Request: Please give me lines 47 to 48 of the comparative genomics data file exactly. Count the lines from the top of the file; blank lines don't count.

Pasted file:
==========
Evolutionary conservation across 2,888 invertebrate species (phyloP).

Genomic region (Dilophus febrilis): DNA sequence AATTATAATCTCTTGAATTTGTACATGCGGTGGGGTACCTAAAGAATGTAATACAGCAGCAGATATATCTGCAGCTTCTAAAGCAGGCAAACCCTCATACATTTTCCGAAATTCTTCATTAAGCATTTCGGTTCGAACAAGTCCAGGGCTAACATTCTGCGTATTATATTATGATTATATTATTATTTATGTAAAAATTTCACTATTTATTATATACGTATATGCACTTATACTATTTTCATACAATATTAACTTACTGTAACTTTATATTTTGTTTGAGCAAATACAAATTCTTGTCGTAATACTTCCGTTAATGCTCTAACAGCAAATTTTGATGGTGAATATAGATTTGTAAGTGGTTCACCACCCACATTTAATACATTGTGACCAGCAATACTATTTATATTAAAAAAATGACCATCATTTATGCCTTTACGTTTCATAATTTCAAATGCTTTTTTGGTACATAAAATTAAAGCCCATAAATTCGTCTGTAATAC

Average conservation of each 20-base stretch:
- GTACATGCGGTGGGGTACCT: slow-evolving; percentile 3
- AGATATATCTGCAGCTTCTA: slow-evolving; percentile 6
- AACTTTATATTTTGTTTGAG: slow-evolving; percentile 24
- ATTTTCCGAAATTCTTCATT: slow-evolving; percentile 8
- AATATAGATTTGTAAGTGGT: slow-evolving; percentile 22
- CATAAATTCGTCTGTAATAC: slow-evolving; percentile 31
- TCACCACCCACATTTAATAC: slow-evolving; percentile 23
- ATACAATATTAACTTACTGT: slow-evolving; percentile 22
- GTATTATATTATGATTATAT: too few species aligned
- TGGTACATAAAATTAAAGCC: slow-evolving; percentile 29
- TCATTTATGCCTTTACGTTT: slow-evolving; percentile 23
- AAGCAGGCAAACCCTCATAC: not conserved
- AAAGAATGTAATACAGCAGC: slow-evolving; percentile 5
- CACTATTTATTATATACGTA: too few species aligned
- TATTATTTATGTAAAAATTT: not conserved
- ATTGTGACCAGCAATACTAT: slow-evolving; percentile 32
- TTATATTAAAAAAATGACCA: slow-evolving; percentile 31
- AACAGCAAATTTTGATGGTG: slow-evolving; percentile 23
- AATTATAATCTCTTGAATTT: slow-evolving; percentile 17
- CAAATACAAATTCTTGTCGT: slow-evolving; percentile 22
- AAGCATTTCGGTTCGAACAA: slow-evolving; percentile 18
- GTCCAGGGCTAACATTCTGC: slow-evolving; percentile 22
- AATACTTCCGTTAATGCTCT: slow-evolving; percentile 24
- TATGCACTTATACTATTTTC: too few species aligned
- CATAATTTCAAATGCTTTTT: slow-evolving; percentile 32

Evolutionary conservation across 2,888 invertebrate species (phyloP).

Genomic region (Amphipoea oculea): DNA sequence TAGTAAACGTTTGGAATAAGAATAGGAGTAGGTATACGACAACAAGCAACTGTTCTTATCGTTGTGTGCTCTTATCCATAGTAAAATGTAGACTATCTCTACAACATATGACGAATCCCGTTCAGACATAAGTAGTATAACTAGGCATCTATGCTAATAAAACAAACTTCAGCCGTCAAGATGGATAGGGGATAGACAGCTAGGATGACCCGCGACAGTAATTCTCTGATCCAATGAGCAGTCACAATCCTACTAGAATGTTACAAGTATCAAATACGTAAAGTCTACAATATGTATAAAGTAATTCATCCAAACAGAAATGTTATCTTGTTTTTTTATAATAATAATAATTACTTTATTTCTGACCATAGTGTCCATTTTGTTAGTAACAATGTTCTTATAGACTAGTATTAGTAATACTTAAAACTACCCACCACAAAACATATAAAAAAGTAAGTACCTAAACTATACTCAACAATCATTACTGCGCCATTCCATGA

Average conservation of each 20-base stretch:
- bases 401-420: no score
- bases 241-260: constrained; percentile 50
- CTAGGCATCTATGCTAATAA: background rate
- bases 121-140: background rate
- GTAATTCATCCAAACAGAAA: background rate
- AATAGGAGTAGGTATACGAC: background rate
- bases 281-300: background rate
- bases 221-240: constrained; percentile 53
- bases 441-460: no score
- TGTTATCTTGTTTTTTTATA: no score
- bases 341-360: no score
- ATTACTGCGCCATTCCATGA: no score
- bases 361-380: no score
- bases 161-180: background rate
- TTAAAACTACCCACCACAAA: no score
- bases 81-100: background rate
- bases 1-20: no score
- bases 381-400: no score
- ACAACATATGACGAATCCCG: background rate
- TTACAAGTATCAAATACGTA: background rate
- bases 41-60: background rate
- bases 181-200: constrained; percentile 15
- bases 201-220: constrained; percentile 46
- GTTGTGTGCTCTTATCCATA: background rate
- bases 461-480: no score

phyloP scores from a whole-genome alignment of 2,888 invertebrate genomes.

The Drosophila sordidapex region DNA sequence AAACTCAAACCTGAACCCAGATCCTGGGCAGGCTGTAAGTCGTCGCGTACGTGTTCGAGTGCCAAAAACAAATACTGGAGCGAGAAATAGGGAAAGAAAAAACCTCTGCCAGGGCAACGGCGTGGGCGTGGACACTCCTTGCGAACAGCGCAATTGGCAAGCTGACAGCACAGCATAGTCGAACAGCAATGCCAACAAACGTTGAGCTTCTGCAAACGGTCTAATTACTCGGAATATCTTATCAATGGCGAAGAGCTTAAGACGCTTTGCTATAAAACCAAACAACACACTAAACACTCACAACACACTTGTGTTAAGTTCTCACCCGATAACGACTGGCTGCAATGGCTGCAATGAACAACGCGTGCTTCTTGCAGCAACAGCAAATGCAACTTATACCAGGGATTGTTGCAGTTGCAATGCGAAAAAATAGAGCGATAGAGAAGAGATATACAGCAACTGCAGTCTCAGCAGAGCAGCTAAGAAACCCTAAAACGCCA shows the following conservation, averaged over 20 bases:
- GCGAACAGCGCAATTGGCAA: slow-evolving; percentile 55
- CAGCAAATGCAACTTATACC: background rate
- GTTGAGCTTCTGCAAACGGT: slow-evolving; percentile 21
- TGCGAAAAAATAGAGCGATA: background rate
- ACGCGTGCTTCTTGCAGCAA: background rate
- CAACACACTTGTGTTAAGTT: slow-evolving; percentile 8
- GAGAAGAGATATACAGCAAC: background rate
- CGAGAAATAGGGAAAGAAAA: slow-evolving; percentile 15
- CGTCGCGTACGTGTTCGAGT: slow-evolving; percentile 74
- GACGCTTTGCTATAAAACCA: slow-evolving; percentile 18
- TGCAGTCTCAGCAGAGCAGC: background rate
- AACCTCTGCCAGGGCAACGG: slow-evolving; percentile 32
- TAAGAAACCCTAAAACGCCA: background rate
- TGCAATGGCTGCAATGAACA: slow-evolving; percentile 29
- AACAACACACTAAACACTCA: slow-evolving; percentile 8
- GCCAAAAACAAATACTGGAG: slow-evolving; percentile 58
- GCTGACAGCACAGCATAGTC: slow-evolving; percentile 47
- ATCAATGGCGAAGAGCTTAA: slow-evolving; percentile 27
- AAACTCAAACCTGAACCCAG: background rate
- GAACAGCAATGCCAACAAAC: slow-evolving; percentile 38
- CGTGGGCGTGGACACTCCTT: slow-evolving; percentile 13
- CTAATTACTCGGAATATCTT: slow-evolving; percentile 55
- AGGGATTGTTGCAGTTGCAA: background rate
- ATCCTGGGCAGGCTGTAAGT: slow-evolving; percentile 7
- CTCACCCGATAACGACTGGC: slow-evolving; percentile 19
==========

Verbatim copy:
- bases 81-100: background rate
- bases 1-20: no score